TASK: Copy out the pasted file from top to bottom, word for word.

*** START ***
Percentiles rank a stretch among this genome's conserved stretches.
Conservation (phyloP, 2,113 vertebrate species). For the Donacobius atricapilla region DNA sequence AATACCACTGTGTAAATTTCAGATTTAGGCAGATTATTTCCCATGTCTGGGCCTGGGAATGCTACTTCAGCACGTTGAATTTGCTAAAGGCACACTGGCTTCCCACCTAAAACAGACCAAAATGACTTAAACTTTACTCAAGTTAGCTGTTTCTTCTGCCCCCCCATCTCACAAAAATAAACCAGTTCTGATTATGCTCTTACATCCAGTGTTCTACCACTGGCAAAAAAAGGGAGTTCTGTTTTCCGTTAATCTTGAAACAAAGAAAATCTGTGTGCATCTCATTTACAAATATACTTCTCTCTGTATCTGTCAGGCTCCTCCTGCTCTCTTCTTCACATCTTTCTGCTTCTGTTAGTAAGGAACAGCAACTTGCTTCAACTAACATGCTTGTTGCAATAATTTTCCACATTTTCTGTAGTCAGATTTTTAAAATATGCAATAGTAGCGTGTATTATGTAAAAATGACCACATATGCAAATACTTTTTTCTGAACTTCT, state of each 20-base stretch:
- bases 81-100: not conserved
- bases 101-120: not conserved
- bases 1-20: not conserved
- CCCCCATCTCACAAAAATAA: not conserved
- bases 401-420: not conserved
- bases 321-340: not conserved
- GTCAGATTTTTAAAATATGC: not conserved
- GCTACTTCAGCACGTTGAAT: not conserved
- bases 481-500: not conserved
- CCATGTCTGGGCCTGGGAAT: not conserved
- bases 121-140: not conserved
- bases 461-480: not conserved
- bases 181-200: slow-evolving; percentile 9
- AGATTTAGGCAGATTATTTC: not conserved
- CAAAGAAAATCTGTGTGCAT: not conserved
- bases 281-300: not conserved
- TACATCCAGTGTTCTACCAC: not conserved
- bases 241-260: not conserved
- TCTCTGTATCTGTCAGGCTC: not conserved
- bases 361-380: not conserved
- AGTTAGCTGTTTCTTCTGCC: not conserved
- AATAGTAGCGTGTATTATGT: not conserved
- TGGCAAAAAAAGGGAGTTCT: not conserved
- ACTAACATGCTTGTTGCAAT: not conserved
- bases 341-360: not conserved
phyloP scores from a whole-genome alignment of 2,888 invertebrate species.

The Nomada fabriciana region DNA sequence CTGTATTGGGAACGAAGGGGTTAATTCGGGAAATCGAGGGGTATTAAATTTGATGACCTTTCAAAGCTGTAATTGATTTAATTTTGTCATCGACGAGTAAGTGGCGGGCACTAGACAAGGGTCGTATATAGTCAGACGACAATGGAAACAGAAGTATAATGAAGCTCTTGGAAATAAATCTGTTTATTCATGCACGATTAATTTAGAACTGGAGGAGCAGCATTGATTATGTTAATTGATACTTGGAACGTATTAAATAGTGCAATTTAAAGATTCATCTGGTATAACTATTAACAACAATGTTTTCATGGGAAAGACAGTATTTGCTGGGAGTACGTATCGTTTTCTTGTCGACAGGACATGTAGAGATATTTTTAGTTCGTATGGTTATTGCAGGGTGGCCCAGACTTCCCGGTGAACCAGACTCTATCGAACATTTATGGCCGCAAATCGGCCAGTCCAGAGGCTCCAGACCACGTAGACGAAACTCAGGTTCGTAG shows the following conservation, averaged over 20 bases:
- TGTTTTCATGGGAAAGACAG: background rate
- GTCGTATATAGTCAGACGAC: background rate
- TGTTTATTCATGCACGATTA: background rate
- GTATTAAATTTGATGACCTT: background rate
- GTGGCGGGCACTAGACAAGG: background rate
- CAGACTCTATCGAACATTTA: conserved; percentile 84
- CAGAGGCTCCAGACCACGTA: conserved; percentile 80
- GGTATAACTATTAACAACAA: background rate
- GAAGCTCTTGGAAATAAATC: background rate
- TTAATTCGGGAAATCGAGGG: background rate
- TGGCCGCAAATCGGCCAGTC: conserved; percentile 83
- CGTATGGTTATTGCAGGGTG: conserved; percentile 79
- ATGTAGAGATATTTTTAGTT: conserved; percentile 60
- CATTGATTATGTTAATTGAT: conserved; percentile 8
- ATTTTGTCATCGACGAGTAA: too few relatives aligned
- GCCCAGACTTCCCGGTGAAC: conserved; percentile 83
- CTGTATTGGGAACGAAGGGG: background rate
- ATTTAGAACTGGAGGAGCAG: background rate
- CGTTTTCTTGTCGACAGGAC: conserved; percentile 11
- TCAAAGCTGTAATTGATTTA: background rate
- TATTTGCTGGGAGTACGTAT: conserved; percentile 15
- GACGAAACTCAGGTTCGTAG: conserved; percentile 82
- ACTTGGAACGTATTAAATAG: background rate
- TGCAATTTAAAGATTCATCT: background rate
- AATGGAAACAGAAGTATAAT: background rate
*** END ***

Percentiles rank a stretch among this genome's conserved stretches.
Conservation (phyloP, 2,113 vertebrate species). For the Donacobius atricapilla region DNA sequence AATACCACTGTGTAAATTTCAGATTTAGGCAGATTATTTCCCATGTCTGGGCCTGGGAATGCTACTTCAGCACGTTGAATTTGCTAAAGGCACACTGGCTTCCCACCTAAAACAGACCAAAATGACTTAAACTTTACTCAAGTTAGCTGTTTCTTCTGCCCCCCCATCTCACAAAAATAAACCAGTTCTGATTATGCTCTTACATCCAGTGTTCTACCACTGGCAAAAAAAGGGAGTTCTGTTTTCCGTTAATCTTGAAACAAAGAAAATCTGTGTGCATCTCATTTACAAATATACTTCTCTCTGTATCTGTCAGGCTCCTCCTGCTCTCTTCTTCACATCTTTCTGCTTCTGTTAGTAAGGAACAGCAACTTGCTTCAACTAACATGCTTGTTGCAATAATTTTCCACATTTTCTGTAGTCAGATTTTTAAAATATGCAATAGTAGCGTGTATTATGTAAAAATGACCACATATGCAAATACTTTTTTCTGAACTTCT, state of each 20-base stretch:
- bases 81-100: not conserved
- bases 101-120: not conserved
- bases 1-20: not conserved
- CCCCCATCTCACAAAAATAA: not conserved
- bases 401-420: not conserved
- bases 321-340: not conserved
- GTCAGATTTTTAAAATATGC: not conserved
- GCTACTTCAGCACGTTGAAT: not conserved
- bases 481-500: not conserved
- CCATGTCTGGGCCTGGGAAT: not conserved
- bases 121-140: not conserved
- bases 461-480: not conserved
- bases 181-200: slow-evolving; percentile 9
- AGATTTAGGCAGATTATTTC: not conserved
- CAAAGAAAATCTGTGTGCAT: not conserved
- bases 281-300: not conserved
- TACATCCAGTGTTCTACCAC: not conserved
- bases 241-260: not conserved
- TCTCTGTATCTGTCAGGCTC: not conserved
- bases 361-380: not conserved
- AGTTAGCTGTTTCTTCTGCC: not conserved
- AATAGTAGCGTGTATTATGT: not conserved
- TGGCAAAAAAAGGGAGTTCT: not conserved
- ACTAACATGCTTGTTGCAAT: not conserved
- bases 341-360: not conserved
phyloP scores from a whole-genome alignment of 2,888 invertebrate species.

The Nomada fabriciana region DNA sequence CTGTATTGGGAACGAAGGGGTTAATTCGGGAAATCGAGGGGTATTAAATTTGATGACCTTTCAAAGCTGTAATTGATTTAATTTTGTCATCGACGAGTAAGTGGCGGGCACTAGACAAGGGTCGTATATAGTCAGACGACAATGGAAACAGAAGTATAATGAAGCTCTTGGAAATAAATCTGTTTATTCATGCACGATTAATTTAGAACTGGAGGAGCAGCATTGATTATGTTAATTGATACTTGGAACGTATTAAATAGTGCAATTTAAAGATTCATCTGGTATAACTATTAACAACAATGTTTTCATGGGAAAGACAGTATTTGCTGGGAGTACGTATCGTTTTCTTGTCGACAGGACATGTAGAGATATTTTTAGTTCGTATGGTTATTGCAGGGTGGCCCAGACTTCCCGGTGAACCAGACTCTATCGAACATTTATGGCCGCAAATCGGCCAGTCCAGAGGCTCCAGACCACGTAGACGAAACTCAGGTTCGTAG shows the following conservation, averaged over 20 bases:
- TGTTTTCATGGGAAAGACAG: background rate
- GTCGTATATAGTCAGACGAC: background rate
- TGTTTATTCATGCACGATTA: background rate
- GTATTAAATTTGATGACCTT: background rate
- GTGGCGGGCACTAGACAAGG: background rate
- CAGACTCTATCGAACATTTA: conserved; percentile 84
- CAGAGGCTCCAGACCACGTA: conserved; percentile 80
- GGTATAACTATTAACAACAA: background rate
- GAAGCTCTTGGAAATAAATC: background rate
- TTAATTCGGGAAATCGAGGG: background rate
- TGGCCGCAAATCGGCCAGTC: conserved; percentile 83
- CGTATGGTTATTGCAGGGTG: conserved; percentile 79
- ATGTAGAGATATTTTTAGTT: conserved; percentile 60
- CATTGATTATGTTAATTGAT: conserved; percentile 8
- ATTTTGTCATCGACGAGTAA: too few relatives aligned
- GCCCAGACTTCCCGGTGAAC: conserved; percentile 83
- CTGTATTGGGAACGAAGGGG: background rate
- ATTTAGAACTGGAGGAGCAG: background rate
- CGTTTTCTTGTCGACAGGAC: conserved; percentile 11
- TCAAAGCTGTAATTGATTTA: background rate
- TATTTGCTGGGAGTACGTAT: conserved; percentile 15
- GACGAAACTCAGGTTCGTAG: conserved; percentile 82
- ACTTGGAACGTATTAAATAG: background rate
- TGCAATTTAAAGATTCATCT: background rate
- AATGGAAACAGAAGTATAAT: background rate